Transit Toronto is sponsored by TransSee.ca bus tracker and next vehicle arrivals. TransSee features include vehicle tracking by route or fleet number, schedule adherence, off route vehicles and more advanced features. Works on all mobile devices and on any browser.
Supports Toronto area agencies TTC, GO trains, MiWay, YRT, HSR and GRT, as well as NY MTA, LA metro, SF MUNI, Boston MBTA, and (new) Barrie.

Finding a future in the route not taken

TTC

Enthusiasts mine the past for a vision of what could still be.

Apr. 16, 2006. 01:00 AM
GABE GONDA
STAFF REPORTER

Anyone can draw some lines on a map.” That’s how the TTC’s chairman dismisses dreams for an ambitious web of new subway lines.

But that simple sentence might also be the rallying cry for local transit utopians: a democratic call to take up pens and reimagine the way Toronto moves underground.

Mapping a dream TTC has become the signature exercise of a new generation of transit enthusiasts. Over the past few years, a half-dozen fictional Toronto subway maps have popped up around the city in various contexts � online, in galleries, in the back of a recent book of essays about the city.

They all play on the same theme: To reinvent Toronto, you have to start with a reinvented transit system. And to reinvent the transit system, you must start underground. Buses and streetcars are fine, the thinking goes, but subways do the heavy lifting that city-building requires, moving enough people to determine where healthy, pedestrian-friendly communities will spring up.

These maps feature new subway lines on Queen St. and along Eglinton Ave., a rail link to Pearson, and a line that would run from Brampton through downtown Toronto and then up Parliament to connect with the Sheppard line, among others.

As well, the maps are all predicated on the notion that a truly comprehensive network of subways, like New York and London have, would transform city life here, allowing real neighbourhoods to take root where now only subdivisions are possible.

The maps borrow aggressively from the region’s past, featuring subway lines that were never built. “Part of the tragedy is we had a plan for quote-unquote utopia and then we stopped,” says James Bow, author of “Where have all the subways gone?” an essay in uTOpia: Towards A New Toronto.

If Bow were to rebuild Toronto’s subway system, he wouldn’t start from scratch. The writer and self-described “transit geek,” who co-founded the information site Transit Toronto would begin with something called Network 2011, a plan that went down with Bill Davis’s provincial Tories in the mid-1980s.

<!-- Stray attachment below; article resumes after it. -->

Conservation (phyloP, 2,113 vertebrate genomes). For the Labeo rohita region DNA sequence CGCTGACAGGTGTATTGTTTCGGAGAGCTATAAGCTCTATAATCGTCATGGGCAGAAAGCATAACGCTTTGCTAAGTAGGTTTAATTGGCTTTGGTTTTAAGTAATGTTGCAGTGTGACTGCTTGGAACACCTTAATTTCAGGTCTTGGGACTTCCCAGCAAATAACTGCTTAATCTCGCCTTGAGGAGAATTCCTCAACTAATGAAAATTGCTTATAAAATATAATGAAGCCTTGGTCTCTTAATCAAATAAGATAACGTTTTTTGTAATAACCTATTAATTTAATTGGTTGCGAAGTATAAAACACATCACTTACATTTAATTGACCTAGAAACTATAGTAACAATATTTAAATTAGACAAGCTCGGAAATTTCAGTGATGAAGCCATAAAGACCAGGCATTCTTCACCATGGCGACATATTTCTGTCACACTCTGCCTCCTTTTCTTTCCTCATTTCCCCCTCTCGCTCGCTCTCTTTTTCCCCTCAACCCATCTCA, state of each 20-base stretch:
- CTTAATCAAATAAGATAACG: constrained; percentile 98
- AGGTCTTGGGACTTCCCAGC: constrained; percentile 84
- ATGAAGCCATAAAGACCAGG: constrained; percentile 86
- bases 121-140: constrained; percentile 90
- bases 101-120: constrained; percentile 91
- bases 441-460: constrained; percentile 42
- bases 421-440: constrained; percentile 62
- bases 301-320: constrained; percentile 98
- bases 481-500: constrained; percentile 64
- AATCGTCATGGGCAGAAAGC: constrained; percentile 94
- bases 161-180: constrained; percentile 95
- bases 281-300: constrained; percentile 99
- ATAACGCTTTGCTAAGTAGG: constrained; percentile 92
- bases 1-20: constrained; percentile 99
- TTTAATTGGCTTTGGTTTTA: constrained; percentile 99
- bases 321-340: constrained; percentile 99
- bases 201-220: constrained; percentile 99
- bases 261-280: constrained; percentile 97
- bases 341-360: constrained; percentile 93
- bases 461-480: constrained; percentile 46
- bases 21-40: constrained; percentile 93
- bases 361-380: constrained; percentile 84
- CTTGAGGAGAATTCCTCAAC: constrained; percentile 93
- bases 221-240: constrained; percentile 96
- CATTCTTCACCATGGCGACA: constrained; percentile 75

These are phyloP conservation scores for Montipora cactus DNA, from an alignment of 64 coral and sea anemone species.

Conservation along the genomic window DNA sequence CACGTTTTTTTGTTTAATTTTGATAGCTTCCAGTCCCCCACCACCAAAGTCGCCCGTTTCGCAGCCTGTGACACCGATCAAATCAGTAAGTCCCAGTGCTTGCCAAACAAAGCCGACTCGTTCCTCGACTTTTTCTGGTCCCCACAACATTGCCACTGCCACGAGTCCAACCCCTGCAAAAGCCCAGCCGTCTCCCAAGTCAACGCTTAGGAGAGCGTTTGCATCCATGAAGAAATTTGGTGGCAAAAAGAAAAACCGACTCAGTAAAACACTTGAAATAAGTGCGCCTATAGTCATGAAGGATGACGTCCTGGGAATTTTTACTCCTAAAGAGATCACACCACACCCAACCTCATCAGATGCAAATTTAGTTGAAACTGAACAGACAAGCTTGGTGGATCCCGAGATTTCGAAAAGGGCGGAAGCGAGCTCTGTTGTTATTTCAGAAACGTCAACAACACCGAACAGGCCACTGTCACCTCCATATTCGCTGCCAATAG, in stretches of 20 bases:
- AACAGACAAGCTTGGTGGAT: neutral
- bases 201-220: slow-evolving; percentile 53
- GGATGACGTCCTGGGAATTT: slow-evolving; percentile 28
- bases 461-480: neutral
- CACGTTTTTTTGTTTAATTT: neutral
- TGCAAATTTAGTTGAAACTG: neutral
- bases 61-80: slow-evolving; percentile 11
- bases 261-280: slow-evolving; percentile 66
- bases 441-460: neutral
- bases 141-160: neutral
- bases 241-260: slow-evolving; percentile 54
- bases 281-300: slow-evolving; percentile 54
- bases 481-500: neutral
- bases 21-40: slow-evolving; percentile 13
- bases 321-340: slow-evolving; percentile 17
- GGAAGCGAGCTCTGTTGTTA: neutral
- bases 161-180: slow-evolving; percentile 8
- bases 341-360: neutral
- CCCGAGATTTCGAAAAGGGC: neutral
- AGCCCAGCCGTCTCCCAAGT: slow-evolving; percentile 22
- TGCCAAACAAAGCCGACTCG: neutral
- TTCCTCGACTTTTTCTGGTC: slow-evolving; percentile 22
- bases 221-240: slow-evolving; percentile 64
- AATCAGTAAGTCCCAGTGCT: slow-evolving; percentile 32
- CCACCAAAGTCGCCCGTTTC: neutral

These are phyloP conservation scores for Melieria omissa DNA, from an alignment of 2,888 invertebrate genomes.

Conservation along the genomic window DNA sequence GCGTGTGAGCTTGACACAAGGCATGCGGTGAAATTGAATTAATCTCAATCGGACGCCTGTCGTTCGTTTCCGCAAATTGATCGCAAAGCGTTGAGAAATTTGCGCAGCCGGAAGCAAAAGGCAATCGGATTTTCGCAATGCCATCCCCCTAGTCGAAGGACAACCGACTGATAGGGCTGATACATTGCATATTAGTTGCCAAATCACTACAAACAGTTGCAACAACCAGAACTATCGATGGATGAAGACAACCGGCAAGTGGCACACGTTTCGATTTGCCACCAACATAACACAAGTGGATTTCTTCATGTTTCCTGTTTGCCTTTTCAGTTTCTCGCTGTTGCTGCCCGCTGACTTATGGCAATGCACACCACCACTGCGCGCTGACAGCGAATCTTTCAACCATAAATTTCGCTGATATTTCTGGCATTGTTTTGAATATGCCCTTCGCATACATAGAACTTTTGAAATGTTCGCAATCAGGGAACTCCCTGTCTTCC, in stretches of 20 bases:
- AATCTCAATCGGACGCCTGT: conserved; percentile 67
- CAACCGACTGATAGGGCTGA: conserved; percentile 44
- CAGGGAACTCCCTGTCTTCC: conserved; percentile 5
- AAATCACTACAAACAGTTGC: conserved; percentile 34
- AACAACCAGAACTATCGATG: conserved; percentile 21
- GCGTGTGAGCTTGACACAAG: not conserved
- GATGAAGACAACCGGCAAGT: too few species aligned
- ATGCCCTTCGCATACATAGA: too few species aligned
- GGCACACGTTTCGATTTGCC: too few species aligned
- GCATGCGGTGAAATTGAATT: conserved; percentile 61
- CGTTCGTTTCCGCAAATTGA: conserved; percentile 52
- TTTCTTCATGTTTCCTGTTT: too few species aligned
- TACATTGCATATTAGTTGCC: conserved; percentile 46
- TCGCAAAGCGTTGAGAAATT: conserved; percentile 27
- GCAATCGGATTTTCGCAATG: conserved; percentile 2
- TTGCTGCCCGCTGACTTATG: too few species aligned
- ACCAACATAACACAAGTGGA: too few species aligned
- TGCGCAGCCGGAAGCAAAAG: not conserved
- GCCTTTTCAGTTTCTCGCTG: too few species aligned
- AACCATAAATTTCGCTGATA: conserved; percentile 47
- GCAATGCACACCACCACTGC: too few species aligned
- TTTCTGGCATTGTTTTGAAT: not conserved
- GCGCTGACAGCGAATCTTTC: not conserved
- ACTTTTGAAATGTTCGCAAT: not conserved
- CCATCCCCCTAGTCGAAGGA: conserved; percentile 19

Network 2011 was an ambitious, 30-year strategy to build: a subway line on Sheppard Ave. from Downsview to the Scarborough Town Centre; a line across the city along Eglinton Ave.; and the “downtown relief” line, which could have run from Sheppard south through Don Mills, along Donlands to Union Station, across Front St. and up Spadina Ave.

Those lines, along busy corridors with mixed development, would have met transit needs while encouraging growth in less built-up areas. “I always feel that if Bill Davis had stayed in power for another six months … we’d be further along than we are now,” says Bow.

In uTOpia, Bow writes about N.Q. Duong, creator of one of the city’s best-known recent dream TTC maps. A takeoff on Duong’s work also appears in uTOpia. That map � the “Toronto Rapid Transit Guide” � by cartographer Andrew Alfred-Duggan, features: an Eglinton line that reaches the airport; a west-end line that snakes its way uptown, ending at Jane and Finch; a Sheppard line that begins in Woodbridge and connects with the Scarborough RT line; and a Bloor-Danforth line that stretches from Square One in Mississauga all the way to the Toronto Zoo. It also includes a Don Mills-Parliament line that loops around to Pearson. The key is that the lines connect with each other, all but ensuring a high volume of use.

Transit enthusiast Matthew Blackett says Toronto could make it happen over 50 years by spending $1 billion a year. It costs $150 million to build one kilometre of subway, and Blackett maintains the expense would be easy to bear if shared by three levels of government.

“Why not?” he says. “Works gets $400 million a year to spend on roads.” Blackett suggests the city raise its portion of the cash through road tolls, which would be possible under the new City of Toronto Act.

He argues that a citywide subway network � supported by a feeder system of rapid-transit lines like the controversial streetcar planned for St. Clair Ave. � would have a “Brooklynizing” effect on culturally moribund pockets, turning suburbs like Brampton into hubs of independent community activity.

Fictional TTC maps “let the imagination soar. They suggest the experiences we might have in those places if those lines were actually there.”

Artist Leif Harmsen hacked into the TTC’s website to build his dream subway map over a pdf file of the transit service’s actual map. The result includes a Queen St. line with stops at cultural landmarks like the Gladstone Hotel.

Blackett, meanwhile, observes that by digging into past plans, mapping exercises suggest an alternate present.

He points to Toronto’s first missed subway opportunity, a downtown line that city council rejected in 1910.

“We could very well be taking the subway below Queen St.,” he says. “What would that have meant for Parkdale? Would it have gone through the bad times, the derelict times that it has for the last 50 years?”




dividerinside